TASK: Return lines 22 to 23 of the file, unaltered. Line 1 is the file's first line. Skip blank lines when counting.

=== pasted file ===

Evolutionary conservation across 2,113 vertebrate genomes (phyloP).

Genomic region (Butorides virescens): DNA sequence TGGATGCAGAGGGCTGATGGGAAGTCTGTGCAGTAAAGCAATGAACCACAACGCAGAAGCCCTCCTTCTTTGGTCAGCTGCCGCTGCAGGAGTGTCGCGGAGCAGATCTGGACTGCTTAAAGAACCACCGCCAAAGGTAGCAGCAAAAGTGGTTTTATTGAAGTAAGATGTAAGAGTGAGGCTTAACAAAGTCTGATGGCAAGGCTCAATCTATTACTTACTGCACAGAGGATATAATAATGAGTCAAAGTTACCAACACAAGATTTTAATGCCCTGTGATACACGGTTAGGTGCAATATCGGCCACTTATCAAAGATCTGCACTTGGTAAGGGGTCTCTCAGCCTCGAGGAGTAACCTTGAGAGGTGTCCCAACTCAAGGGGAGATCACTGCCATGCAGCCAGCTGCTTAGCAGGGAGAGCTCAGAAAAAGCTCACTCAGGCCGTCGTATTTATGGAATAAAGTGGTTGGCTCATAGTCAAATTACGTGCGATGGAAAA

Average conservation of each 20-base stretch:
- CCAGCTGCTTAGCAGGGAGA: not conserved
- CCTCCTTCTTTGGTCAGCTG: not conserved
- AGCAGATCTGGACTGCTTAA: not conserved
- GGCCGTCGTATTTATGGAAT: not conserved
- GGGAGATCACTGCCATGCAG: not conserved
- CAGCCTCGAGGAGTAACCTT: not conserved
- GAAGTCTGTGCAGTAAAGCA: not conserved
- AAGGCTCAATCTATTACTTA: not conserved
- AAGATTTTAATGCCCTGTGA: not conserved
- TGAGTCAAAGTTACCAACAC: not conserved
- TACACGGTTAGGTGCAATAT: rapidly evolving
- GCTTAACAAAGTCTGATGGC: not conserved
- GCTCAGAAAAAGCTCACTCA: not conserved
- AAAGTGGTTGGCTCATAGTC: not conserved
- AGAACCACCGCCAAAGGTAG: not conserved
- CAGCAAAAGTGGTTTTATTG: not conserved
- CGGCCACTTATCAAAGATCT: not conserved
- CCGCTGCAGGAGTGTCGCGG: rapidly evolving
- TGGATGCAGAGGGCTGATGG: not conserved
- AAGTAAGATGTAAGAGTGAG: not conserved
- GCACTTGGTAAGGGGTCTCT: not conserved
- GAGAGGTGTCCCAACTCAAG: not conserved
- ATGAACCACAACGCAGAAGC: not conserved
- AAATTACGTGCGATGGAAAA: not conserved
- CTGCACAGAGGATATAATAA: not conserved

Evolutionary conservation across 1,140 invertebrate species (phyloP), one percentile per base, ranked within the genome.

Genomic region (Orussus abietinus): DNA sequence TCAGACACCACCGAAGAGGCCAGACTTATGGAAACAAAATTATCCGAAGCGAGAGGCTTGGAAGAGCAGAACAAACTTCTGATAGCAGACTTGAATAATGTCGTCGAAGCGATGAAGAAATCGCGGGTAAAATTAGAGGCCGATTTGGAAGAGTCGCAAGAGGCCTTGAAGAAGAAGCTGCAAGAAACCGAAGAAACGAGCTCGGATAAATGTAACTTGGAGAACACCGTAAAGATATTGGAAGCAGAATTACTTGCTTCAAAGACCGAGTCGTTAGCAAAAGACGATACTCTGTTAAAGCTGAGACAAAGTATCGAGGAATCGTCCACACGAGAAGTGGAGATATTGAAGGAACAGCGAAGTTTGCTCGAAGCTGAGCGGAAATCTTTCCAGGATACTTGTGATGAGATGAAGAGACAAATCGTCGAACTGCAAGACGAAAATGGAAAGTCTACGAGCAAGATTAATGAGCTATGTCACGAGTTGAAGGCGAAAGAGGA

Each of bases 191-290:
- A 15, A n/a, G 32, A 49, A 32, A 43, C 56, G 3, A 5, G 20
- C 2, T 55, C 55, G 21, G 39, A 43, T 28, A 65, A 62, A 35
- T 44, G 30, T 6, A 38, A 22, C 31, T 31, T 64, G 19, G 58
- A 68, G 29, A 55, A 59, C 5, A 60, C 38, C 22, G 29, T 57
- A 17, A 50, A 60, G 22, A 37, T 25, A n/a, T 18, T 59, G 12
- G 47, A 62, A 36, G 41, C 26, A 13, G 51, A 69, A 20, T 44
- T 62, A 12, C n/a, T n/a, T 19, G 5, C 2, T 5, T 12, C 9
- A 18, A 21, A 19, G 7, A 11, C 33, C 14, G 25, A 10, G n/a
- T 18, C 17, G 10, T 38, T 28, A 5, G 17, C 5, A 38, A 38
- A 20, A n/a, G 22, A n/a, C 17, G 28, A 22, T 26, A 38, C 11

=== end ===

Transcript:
- TGGATGCAGAGGGCTGATGG: not conserved
- AAGTAAGATGTAAGAGTGAG: not conserved